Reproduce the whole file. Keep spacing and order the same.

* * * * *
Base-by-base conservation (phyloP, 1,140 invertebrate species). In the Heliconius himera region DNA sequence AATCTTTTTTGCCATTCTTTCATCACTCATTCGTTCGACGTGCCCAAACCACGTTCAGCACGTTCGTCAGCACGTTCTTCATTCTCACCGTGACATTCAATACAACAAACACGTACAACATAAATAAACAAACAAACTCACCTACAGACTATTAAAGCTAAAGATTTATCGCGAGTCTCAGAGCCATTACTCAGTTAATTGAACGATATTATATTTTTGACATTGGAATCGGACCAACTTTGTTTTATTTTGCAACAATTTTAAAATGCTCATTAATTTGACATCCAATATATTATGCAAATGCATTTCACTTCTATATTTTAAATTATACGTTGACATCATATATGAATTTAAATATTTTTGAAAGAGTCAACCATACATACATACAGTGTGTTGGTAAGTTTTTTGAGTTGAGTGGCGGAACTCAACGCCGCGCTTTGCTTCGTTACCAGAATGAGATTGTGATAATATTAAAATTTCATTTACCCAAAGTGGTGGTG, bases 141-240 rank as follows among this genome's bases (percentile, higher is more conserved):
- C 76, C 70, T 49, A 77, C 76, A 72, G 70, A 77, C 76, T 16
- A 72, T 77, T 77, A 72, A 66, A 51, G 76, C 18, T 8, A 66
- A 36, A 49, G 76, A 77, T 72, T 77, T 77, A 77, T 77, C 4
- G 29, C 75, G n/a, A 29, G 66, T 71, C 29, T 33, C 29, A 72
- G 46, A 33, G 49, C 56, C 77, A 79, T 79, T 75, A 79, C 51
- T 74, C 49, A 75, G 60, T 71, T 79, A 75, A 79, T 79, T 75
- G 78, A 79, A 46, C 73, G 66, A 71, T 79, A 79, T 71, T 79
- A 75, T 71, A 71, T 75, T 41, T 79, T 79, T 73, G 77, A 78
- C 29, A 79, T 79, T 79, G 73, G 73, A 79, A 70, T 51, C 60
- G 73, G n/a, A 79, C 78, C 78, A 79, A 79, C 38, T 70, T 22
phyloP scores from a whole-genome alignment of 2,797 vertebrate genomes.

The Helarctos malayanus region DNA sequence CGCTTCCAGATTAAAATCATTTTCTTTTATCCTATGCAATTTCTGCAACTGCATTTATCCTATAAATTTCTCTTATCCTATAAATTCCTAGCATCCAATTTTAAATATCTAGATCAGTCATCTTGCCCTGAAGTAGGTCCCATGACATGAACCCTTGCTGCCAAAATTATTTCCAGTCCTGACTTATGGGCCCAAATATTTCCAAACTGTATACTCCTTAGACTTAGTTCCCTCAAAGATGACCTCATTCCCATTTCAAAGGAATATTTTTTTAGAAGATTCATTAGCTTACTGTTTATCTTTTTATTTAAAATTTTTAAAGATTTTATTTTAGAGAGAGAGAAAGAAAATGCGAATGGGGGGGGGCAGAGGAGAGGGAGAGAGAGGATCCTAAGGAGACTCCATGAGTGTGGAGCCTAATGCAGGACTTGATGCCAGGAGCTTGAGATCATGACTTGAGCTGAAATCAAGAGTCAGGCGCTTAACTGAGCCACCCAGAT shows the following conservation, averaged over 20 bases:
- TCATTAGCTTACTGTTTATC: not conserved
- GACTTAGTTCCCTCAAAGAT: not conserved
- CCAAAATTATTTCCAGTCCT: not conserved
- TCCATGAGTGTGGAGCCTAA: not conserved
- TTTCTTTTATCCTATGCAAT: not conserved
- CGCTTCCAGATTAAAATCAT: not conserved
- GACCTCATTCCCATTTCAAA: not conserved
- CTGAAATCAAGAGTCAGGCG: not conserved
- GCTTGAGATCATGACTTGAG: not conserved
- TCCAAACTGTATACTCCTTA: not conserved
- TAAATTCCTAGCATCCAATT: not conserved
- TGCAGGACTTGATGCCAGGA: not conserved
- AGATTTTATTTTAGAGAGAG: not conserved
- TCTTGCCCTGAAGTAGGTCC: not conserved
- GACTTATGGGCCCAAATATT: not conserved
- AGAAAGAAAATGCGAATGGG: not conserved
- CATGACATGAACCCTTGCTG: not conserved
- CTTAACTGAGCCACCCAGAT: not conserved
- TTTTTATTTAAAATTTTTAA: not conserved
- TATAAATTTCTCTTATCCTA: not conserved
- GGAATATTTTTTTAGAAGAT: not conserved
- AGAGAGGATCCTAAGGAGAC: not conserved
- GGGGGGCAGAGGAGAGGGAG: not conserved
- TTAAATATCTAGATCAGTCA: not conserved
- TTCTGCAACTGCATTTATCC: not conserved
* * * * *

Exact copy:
Base-by-base conservation (phyloP, 1,140 invertebrate species). In the Heliconius himera region DNA sequence AATCTTTTTTGCCATTCTTTCATCACTCATTCGTTCGACGTGCCCAAACCACGTTCAGCACGTTCGTCAGCACGTTCTTCATTCTCACCGTGACATTCAATACAACAAACACGTACAACATAAATAAACAAACAAACTCACCTACAGACTATTAAAGCTAAAGATTTATCGCGAGTCTCAGAGCCATTACTCAGTTAATTGAACGATATTATATTTTTGACATTGGAATCGGACCAACTTTGTTTTATTTTGCAACAATTTTAAAATGCTCATTAATTTGACATCCAATATATTATGCAAATGCATTTCACTTCTATATTTTAAATTATACGTTGACATCATATATGAATTTAAATATTTTTGAAAGAGTCAACCATACATACATACAGTGTGTTGGTAAGTTTTTTGAGTTGAGTGGCGGAACTCAACGCCGCGCTTTGCTTCGTTACCAGAATGAGATTGTGATAATATTAAAATTTCATTTACCCAAAGTGGTGGTG, bases 141-240 rank as follows among this genome's bases (percentile, higher is more conserved):
- C 76, C 70, T 49, A 77, C 76, A 72, G 70, A 77, C 76, T 16
- A 72, T 77, T 77, A 72, A 66, A 51, G 76, C 18, T 8, A 66
- A 36, A 49, G 76, A 77, T 72, T 77, T 77, A 77, T 77, C 4
- G 29, C 75, G n/a, A 29, G 66, T 71, C 29, T 33, C 29, A 72
- G 46, A 33, G 49, C 56, C 77, A 79, T 79, T 75, A 79, C 51
- T 74, C 49, A 75, G 60, T 71, T 79, A 75, A 79, T 79, T 75
- G 78, A 79, A 46, C 73, G 66, A 71, T 79, A 79, T 71, T 79
- A 75, T 71, A 71, T 75, T 41, T 79, T 79, T 73, G 77, A 78
- C 29, A 79, T 79, T 79, G 73, G 73, A 79, A 70, T 51, C 60
- G 73, G n/a, A 79, C 78, C 78, A 79, A 79, C 38, T 70, T 22
phyloP scores from a whole-genome alignment of 2,797 vertebrate genomes.

The Helarctos malayanus region DNA sequence CGCTTCCAGATTAAAATCATTTTCTTTTATCCTATGCAATTTCTGCAACTGCATTTATCCTATAAATTTCTCTTATCCTATAAATTCCTAGCATCCAATTTTAAATATCTAGATCAGTCATCTTGCCCTGAAGTAGGTCCCATGACATGAACCCTTGCTGCCAAAATTATTTCCAGTCCTGACTTATGGGCCCAAATATTTCCAAACTGTATACTCCTTAGACTTAGTTCCCTCAAAGATGACCTCATTCCCATTTCAAAGGAATATTTTTTTAGAAGATTCATTAGCTTACTGTTTATCTTTTTATTTAAAATTTTTAAAGATTTTATTTTAGAGAGAGAGAAAGAAAATGCGAATGGGGGGGGGCAGAGGAGAGGGAGAGAGAGGATCCTAAGGAGACTCCATGAGTGTGGAGCCTAATGCAGGACTTGATGCCAGGAGCTTGAGATCATGACTTGAGCTGAAATCAAGAGTCAGGCGCTTAACTGAGCCACCCAGAT shows the following conservation, averaged over 20 bases:
- TCATTAGCTTACTGTTTATC: not conserved
- GACTTAGTTCCCTCAAAGAT: not conserved
- CCAAAATTATTTCCAGTCCT: not conserved
- TCCATGAGTGTGGAGCCTAA: not conserved
- TTTCTTTTATCCTATGCAAT: not conserved
- CGCTTCCAGATTAAAATCAT: not conserved
- GACCTCATTCCCATTTCAAA: not conserved
- CTGAAATCAAGAGTCAGGCG: not conserved
- GCTTGAGATCATGACTTGAG: not conserved
- TCCAAACTGTATACTCCTTA: not conserved
- TAAATTCCTAGCATCCAATT: not conserved
- TGCAGGACTTGATGCCAGGA: not conserved
- AGATTTTATTTTAGAGAGAG: not conserved
- TCTTGCCCTGAAGTAGGTCC: not conserved
- GACTTATGGGCCCAAATATT: not conserved
- AGAAAGAAAATGCGAATGGG: not conserved
- CATGACATGAACCCTTGCTG: not conserved
- CTTAACTGAGCCACCCAGAT: not conserved
- TTTTTATTTAAAATTTTTAA: not conserved
- TATAAATTTCTCTTATCCTA: not conserved
- GGAATATTTTTTTAGAAGAT: not conserved
- AGAGAGGATCCTAAGGAGAC: not conserved
- GGGGGGCAGAGGAGAGGGAG: not conserved
- TTAAATATCTAGATCAGTCA: not conserved
- TTCTGCAACTGCATTTATCC: not conserved